A new Data Link Layer protocol, named the Twin-Bus-Controller (TBC) protocol, is proposed for a fibre optic network with unidirectional bus topology. The TBC protocol operates on a contention-based, time-division multiplexing scheme, and is managed by two centralized bus controllers. These controllers, which also function as network managers cooperate with each other to control and coordinate the activities on the twin bus. The IBC protocol has the capability to perform at a very high network utilization, and uses simple hardware at all stations except the two bus controllers. This arrangement provides a relatively inexpensive means to accommodate a large number of stations. Heterogeneous data consisting of real-time sensor and control signals, voice and video data, and non-real-time data such as those due to accounting and administration, can be simultaneously handled by the TBC protocol. The TBC protocol maintains global queues for all different types of data, and each class of data has a bounded delay. Furthermore, any new type of data can be added easily to the network without shutting it down or affecting those stations that are unrelated to the new data. A finite-state-machine model has been used to describe the TBC protocol. Performance of the TBC protocol has been evaluated by statistical analysis as well as via simulation for multiple classes of data traffic. Performance of the TBC protocol has been compared with that of Buzznet and Fasnet. The TBC protocol can be directly applied to diverse computer communication systems, e.g. office, manufacturing, and banking environments.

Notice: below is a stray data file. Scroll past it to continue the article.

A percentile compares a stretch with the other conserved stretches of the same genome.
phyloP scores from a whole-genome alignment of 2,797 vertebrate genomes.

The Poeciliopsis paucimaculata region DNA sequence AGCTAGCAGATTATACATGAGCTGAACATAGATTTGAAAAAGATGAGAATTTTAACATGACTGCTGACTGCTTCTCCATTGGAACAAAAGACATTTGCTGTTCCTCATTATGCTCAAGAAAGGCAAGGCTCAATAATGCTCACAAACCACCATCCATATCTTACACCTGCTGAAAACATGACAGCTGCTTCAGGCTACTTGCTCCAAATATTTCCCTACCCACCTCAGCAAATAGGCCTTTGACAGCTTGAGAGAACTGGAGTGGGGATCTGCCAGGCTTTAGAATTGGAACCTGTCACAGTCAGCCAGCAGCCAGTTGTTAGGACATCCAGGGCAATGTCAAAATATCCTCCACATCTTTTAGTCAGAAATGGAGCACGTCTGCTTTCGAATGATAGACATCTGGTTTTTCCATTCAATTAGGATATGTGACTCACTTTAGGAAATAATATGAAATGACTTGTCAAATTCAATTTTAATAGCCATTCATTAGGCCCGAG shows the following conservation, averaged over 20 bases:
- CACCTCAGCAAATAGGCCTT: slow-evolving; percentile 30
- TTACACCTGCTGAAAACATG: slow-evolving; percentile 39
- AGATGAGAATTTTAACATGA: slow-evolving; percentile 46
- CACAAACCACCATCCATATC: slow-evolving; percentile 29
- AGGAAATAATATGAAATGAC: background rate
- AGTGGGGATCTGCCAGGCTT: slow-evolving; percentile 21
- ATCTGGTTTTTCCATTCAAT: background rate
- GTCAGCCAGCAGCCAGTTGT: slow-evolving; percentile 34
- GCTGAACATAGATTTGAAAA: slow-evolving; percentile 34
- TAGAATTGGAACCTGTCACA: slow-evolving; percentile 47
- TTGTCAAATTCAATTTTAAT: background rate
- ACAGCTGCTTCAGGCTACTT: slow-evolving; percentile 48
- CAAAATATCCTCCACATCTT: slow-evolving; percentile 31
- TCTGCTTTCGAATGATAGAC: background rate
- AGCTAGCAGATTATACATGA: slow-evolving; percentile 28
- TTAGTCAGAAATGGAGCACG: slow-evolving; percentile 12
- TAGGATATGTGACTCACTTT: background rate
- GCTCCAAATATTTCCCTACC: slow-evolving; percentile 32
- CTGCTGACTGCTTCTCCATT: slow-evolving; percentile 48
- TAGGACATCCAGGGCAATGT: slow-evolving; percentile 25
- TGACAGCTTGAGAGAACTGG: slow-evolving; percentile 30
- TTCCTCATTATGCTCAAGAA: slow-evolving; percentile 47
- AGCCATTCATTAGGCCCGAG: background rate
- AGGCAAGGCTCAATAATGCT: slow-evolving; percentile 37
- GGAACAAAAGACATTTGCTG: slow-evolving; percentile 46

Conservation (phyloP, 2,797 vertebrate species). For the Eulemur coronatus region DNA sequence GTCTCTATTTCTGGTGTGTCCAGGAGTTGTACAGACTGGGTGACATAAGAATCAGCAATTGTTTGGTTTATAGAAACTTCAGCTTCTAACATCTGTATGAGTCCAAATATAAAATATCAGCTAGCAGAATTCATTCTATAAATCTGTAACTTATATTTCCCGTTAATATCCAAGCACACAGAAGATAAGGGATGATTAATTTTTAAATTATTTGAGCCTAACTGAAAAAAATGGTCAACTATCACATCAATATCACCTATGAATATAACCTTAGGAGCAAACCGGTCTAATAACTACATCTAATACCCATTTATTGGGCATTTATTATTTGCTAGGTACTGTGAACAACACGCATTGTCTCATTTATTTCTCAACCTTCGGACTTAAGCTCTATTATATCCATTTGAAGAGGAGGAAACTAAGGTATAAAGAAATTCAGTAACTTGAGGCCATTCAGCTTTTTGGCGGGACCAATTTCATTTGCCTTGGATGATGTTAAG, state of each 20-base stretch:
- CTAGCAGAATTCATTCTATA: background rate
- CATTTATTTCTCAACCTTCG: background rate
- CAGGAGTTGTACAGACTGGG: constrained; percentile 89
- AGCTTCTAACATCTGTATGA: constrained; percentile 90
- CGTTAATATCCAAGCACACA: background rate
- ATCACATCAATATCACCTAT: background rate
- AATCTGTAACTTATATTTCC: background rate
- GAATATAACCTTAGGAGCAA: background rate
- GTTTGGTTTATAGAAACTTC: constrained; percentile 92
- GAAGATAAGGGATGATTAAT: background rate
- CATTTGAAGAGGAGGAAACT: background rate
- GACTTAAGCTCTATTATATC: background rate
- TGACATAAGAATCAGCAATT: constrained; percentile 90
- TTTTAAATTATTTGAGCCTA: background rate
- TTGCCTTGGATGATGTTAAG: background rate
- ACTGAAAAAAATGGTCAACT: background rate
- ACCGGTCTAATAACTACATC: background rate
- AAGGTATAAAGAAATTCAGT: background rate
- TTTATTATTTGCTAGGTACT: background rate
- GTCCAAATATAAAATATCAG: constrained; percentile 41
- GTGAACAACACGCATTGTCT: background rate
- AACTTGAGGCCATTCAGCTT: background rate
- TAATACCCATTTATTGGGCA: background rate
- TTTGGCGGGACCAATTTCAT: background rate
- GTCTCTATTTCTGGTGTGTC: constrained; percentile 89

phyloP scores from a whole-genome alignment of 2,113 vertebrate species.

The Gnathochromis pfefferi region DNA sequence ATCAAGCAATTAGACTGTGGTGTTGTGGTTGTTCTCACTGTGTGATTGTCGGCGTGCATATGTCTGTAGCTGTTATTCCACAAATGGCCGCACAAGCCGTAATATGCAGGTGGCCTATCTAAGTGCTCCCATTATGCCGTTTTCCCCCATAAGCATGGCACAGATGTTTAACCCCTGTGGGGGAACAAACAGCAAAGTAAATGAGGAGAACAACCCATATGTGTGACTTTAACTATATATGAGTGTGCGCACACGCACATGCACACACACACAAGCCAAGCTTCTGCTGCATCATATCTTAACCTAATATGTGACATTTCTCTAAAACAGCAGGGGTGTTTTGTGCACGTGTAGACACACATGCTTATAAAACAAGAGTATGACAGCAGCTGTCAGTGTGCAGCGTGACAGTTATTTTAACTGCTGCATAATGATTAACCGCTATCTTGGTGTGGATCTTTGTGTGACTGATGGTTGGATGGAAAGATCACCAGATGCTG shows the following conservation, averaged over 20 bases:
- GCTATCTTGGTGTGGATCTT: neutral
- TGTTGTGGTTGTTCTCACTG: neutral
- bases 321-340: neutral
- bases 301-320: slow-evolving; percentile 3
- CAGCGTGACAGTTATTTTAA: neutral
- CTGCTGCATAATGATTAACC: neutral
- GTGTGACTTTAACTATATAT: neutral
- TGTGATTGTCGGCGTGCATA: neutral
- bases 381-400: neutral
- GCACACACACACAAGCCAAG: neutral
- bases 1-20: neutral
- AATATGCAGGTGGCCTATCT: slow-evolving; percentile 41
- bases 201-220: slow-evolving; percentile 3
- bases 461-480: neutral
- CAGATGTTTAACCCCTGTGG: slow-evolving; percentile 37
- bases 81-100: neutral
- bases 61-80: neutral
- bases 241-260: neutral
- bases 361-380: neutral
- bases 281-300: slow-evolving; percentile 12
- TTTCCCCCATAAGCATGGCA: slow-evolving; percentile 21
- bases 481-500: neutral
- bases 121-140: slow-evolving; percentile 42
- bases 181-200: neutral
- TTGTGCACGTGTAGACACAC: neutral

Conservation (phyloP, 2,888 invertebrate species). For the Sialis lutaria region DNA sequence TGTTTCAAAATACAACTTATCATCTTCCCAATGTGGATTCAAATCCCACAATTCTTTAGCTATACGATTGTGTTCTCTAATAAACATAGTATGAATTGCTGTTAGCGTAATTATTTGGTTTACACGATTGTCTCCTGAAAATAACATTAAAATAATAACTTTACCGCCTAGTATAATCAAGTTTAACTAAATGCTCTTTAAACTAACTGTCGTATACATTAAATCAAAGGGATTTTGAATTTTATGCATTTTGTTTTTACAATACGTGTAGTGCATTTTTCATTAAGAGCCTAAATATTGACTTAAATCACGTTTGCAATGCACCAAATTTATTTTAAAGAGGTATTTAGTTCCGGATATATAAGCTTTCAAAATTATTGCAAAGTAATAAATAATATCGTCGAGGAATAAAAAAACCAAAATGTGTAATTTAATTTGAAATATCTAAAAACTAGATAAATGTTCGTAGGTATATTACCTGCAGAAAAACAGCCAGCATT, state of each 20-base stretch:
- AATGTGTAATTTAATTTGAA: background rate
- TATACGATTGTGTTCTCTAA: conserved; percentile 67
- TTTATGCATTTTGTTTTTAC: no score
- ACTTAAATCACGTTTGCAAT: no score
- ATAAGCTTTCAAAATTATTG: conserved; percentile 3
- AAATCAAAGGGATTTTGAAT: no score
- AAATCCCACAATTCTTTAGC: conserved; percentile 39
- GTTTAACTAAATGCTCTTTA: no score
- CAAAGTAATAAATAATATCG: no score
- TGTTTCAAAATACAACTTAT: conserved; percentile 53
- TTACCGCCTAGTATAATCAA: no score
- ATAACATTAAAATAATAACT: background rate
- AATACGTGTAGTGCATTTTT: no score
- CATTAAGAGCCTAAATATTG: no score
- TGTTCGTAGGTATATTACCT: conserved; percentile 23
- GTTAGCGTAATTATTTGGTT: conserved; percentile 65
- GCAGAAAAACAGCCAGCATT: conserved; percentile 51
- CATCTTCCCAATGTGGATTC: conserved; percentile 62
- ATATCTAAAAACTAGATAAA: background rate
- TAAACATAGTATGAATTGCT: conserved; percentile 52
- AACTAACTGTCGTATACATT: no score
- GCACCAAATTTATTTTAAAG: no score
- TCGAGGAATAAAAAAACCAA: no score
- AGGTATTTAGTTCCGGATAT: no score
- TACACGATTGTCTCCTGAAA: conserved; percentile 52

All Science Journal Classification (ASJC) codes
- Computer Networks and Communications